Systematic review: Acute thermal effects of artificial light in the daytime

Nan Wang, Julian Wang, Yanxiao Feng

Research output: Contribution to journalArticlepeer-review

4 Scopus citations

Abstract

The acute thermal effects of artificial light during the daytime have the potential to promote energy savings and enhance indoor comfort. Although the long-held hue-heat hypothesis suggests that the visual features of lighting may alter human thermal responses, there currently exists no systematic review or cross-study analysis that synthesizes and characterizes light's impact along both visual and non-visual pathways during the daytime. This review highlights evidence and physiological and psychological measures examining the presence of light's thermal effects during the daytime, as obtained from the literature. This review searched articles from PubMed, Scopus, Web of Science, and other sources and screened for articles with thorough lighting information and microclimatic conditions describing experiments conducted during the daytime and using static artificial light. Eighteen articles describing 18 studies were selected based on the inclusion criteria; these studies featured different experimental and intervention designs for the indoor environment and measurements of psychological, physiological, and behavioral responses. This research specifically reviews the experimental designs and settings in terms of lighting and microclimatic characteristics and also identifies the effective and appropriate physiological and psychological measures of light's thermal effects. Much of the literature described in this review suggests that lighting exposure during the daytime is associated with thermal-related psychological and physiological responses; the analysis results across different studies showed statistically significant associations with certain psychological (e.g., thermal sensation, preferred temperature) and physiological measures (e.g., proximal skin temperature, heart rate variability). However, some cross-study results were limited by the unavailability of key measurements and reports on lighting, microclimatic conditions, and/or thermal responses and possibly high levels of heterogeneity. In general, the findings of this review will facilitate continuing advances in this area, providing more comprehensive scientific rationales and strategies for adopting smart lighting technologies in sustainable and smart buildings.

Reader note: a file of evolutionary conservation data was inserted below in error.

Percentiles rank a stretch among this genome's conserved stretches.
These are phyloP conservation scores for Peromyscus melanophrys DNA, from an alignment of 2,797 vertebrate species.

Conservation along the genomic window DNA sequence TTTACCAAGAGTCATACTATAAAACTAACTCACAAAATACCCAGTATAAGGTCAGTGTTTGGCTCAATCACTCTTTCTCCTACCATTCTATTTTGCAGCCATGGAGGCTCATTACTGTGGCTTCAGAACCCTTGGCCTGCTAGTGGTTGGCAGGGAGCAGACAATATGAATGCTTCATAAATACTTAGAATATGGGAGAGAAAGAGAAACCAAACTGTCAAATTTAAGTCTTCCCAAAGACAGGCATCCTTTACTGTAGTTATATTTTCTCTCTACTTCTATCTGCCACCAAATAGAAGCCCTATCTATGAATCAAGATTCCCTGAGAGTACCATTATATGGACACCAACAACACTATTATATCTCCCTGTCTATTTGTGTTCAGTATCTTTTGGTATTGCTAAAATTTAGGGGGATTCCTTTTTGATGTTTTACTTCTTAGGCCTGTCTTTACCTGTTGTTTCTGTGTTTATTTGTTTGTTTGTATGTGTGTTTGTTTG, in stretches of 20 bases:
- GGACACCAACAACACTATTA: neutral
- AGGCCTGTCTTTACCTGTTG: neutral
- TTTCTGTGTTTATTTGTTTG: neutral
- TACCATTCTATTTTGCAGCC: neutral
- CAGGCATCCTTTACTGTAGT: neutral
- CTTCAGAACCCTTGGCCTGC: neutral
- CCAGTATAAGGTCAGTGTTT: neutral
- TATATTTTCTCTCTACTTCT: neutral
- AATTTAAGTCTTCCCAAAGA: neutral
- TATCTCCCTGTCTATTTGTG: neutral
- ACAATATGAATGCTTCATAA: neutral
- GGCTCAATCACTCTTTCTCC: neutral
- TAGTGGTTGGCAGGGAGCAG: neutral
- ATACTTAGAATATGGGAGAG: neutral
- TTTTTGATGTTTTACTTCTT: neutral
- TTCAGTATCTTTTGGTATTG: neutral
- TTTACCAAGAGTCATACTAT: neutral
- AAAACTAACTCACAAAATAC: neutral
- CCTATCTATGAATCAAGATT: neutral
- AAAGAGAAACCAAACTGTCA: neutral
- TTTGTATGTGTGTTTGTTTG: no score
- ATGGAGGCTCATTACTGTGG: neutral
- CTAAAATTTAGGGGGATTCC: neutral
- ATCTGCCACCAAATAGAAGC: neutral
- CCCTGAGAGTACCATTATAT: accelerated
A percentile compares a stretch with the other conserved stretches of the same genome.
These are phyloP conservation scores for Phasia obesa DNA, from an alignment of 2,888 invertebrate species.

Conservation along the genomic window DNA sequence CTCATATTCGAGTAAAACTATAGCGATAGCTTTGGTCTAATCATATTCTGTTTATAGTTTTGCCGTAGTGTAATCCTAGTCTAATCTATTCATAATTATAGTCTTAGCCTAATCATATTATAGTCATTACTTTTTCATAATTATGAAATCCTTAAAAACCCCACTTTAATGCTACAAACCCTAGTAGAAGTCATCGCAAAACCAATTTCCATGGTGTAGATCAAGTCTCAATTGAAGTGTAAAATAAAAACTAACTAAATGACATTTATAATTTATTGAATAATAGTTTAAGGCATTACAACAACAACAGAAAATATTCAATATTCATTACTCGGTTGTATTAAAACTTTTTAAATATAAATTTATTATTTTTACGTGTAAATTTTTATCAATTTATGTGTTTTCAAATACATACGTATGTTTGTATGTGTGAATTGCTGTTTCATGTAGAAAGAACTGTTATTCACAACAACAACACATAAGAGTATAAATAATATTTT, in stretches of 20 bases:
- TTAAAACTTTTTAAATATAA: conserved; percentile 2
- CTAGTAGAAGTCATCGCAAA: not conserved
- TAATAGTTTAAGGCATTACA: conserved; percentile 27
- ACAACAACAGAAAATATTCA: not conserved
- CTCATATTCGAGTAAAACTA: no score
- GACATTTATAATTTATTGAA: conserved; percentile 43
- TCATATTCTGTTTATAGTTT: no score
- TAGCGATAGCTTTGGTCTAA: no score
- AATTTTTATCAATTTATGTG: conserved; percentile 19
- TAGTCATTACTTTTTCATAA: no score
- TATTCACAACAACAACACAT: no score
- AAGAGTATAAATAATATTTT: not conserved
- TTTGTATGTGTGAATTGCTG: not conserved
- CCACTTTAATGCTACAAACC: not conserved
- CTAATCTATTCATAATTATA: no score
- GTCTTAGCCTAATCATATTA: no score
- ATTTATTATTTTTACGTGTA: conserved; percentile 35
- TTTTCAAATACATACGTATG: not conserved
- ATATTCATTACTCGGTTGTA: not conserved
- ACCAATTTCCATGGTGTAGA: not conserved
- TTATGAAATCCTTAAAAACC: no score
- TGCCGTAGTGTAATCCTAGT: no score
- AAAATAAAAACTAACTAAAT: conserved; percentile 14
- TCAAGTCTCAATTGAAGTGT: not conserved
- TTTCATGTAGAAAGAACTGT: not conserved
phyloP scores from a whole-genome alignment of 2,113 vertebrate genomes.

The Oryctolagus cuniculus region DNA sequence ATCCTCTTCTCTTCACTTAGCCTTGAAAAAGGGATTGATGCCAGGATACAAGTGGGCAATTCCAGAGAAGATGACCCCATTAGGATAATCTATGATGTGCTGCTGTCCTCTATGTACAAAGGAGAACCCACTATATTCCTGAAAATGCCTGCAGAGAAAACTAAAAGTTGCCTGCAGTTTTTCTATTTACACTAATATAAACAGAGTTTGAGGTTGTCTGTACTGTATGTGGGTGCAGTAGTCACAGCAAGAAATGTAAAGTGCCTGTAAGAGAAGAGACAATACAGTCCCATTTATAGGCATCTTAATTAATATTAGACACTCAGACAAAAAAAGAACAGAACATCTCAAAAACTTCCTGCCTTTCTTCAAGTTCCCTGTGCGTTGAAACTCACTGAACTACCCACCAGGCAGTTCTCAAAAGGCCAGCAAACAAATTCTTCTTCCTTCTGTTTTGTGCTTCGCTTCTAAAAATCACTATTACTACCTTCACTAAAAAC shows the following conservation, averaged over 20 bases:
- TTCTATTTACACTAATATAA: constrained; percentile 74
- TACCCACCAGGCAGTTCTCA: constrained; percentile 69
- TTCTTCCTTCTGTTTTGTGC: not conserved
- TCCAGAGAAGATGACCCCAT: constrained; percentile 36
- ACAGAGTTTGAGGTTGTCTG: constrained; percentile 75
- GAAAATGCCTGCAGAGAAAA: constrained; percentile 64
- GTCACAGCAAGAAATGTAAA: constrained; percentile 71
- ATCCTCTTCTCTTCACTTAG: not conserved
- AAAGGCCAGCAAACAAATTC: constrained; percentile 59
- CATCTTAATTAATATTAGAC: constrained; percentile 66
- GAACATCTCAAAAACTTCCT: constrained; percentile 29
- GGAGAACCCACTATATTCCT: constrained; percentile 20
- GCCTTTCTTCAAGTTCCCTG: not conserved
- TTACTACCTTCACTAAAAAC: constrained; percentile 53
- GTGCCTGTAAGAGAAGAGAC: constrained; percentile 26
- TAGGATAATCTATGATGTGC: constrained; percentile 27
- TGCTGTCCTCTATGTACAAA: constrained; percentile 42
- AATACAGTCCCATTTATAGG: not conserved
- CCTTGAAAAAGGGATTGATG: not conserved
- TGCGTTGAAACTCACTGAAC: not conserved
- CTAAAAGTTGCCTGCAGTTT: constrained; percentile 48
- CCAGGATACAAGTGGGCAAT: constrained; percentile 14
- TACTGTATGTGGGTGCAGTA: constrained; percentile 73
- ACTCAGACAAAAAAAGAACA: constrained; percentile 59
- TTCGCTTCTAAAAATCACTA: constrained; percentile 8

Original languageEnglish (US)
Article number112601
JournalRenewable and Sustainable Energy Reviews
Volume165
DOIs
StatePublished - Sep 2022
Externally publishedYes

All Science Journal Classification (ASJC) codes

  • Renewable Energy, Sustainability and the Environment

Keywords

  • Acute daytime effect
  • Experimental design
  • Intervention design
  • Psychological and physiological thermal responses
  • Smart lighting
  • Thermal effect of light
  • Visual and non-visual effects

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